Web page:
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How Far Can Machine Translation and Crowdsourcing Go?

Our project manager and I exchanged ideas about the potential of (MT) machine translation and crowdsourcing, which we’d like to feature on LIMPID blog.

I came across an article, which featured a startup company that offers machine translation and crowd translation as the core business model with cheap rates and fast service. It looks promising.

Technically, they are one of our competitors. Instead of following my impulse to blog with a subjective perspective, I consulted with my colleague to confirm some language and translation concepts.

Conversations, Remarks, and Insights

“It’s not an innovative business model, it has existed for quite a few years, if not, decades,” my colleague replied after reading the article. “To simplify, it’s “machine translation” and “crowdsourcing.”

Machine translations (MT), including Google Translate (GT), has been helpful despite the imperfect translation and funny phrases. GT, for example, has improved in the recent years, of which became useful for end-users and corporate end-users.

Technology has broken language barriers. It has bridged the gap between a “Ni hao ma,” and “Ich liebe dich.”

However, here’s the premise I’d like to expand with our project manager since I find our discussion fascinating and thought-provoking.

“How far can machine translation and crowdsourcing go? Is this model, known as translation-as-a-service, accurate enough to kick us out of translation and localization job?”

The premise points us to business correspondence and how we should use these tools.

These language translation startups offer low prices for the translation services. Moreover, the price is tempting for startups and small businesses that have limited budgets. However, in business, there’s a timeless statement often quoted in sales and web copies: “You get what you pay for.”

As you read between the lines, you know where we are heading.

Real ‘Deal’ for Business Deals

best chinese translators in china

And the truth is…

“Technically speaking,” according to our project manager, “for tier 1 (category 1) language such as French and German, it’s possible to offer a low-cost translation.”

Why? It’s because they are classified as easy languages to learn and translate according to my research. You can check the category of languages on About World Language.

“But for CCJK (Asian language) Chinese Simplified, Chinese Traditional, and Korean, it’s not likely to replace humans.” Of course, with the technology and innovative tools available, MT can translate CCJK, but not as accurate as to how a linguist can work on it, especially in legal documents and localization of marketing collaterals.

If you’re dealing with these type of documents, you can’t gamble on the cheaper alternatives because you need the—‘real deal’—professional translators, editors, and linguists to manually translate the content from the source and contextualize every word on those documents.

When MT + Crowdsourcing Isn’t Relevant

You can’t adopt a ‘fast food’ business model in this area. Professional translators will have to spend the time to work on the project, and while the cost is higher than MT and crowdsourcing services offer, you also get what you pay for. Would you sacrifice the price over quality when a business deal is at stake? Plus, you need professional translators who are expert in the industry/niche of the business. Knowledge in both Chinese language and marketing for professional translations is a requisite.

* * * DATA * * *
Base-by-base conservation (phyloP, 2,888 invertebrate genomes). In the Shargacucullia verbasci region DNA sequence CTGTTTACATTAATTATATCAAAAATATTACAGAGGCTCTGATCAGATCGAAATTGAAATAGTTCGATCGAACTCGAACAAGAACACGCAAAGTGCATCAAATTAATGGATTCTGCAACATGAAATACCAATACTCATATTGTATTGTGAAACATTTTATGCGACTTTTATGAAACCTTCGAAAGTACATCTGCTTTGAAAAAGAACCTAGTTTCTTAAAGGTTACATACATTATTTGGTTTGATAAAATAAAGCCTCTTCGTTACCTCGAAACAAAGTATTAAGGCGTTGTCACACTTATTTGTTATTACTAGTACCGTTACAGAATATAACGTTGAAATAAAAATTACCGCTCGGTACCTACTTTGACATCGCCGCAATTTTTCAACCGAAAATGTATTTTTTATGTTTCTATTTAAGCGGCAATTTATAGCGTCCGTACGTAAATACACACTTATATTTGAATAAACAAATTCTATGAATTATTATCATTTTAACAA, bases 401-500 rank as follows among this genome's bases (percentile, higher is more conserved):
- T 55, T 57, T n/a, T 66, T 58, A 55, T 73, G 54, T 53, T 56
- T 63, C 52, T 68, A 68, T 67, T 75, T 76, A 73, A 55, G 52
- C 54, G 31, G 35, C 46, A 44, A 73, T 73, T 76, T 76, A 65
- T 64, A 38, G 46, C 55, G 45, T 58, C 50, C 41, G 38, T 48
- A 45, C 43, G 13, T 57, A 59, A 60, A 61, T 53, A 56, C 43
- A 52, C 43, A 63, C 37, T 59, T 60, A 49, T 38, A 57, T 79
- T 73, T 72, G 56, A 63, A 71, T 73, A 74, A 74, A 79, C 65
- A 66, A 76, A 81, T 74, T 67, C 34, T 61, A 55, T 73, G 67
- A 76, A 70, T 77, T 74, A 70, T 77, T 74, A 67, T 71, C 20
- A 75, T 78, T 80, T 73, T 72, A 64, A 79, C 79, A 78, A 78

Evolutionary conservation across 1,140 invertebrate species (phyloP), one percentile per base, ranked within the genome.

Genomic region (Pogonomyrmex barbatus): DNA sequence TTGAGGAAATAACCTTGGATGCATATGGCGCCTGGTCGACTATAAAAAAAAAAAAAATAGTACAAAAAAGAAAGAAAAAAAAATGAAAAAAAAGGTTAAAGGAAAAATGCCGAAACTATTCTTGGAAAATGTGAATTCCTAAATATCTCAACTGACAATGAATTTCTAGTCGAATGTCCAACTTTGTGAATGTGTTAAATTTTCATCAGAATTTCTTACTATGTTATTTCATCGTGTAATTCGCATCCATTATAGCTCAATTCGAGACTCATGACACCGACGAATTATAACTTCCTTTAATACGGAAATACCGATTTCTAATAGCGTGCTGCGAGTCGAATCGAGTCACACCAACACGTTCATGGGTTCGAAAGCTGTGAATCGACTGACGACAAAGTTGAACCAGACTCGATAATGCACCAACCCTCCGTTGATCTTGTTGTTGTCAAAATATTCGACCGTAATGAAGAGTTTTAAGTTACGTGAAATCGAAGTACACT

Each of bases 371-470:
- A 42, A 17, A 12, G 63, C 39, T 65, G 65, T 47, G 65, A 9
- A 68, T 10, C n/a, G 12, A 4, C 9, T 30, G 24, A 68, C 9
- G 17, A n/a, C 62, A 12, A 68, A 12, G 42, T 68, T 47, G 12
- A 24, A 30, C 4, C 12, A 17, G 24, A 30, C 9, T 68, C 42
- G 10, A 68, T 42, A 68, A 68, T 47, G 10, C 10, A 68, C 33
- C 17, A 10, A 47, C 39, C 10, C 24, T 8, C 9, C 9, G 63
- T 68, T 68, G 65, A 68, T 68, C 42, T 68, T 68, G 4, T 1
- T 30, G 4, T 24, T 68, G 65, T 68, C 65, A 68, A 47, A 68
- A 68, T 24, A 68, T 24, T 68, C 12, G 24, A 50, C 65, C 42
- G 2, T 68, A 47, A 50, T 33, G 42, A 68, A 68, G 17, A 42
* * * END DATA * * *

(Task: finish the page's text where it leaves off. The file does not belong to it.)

Let’s say MT + crowdsourcing delivers the translated document in Simplified Chinese. Well, after the MT translates it, human editors will correct it. It’s not bad. However, our project manager drops the question: “It boils down to, what are the qualifications of these editors working on general translations?”

Moreover, I’ll add more: “Are these human editors expert in the niche of that document they’ll translate?” As what our project manager said, “With the budget they are tooting, they cannot hire a professional translator. Guess whom they will attract? —Amateurs, looking for quick money on the internet.”

When Machine Translation and Crowdsourcing Meet?

But before wrapping this blog, let’s take a look on the business model of MT + crowdsourcing. I agree with our project manager said that these services have an edge in translating short texts and emails. These kinds of services do have a market share in our industry because they are cheap and fast. You can use it to translate documents for personal use.

I tried one of the services and together with the project manager, checked the results of a translated document in Simplified Chinese. Here’s what we found out:

1. It’s not careful enough to distinguish Simplified Chinese and Traditional Chinese.

2. MT isn’t consistent with terminologies.

Final thoughts

If the project requires translation of advertising campaigns, relevant business and legal documents, and brainpower to think of localized concepts for the Chinese audience, go for the ‘real deal.’ One of the perks of hiring professional translators is that they will spend time checking the document thoroughly and use the right terminologies. They will consider the niche, industry, and wording fit for the Chinese audience.

Again, for quick translation of tweets, updates, email correspondence, an overview of documents, MT + crowdsourcing is one of the cheapest and fast alternative aside from Google Translate.

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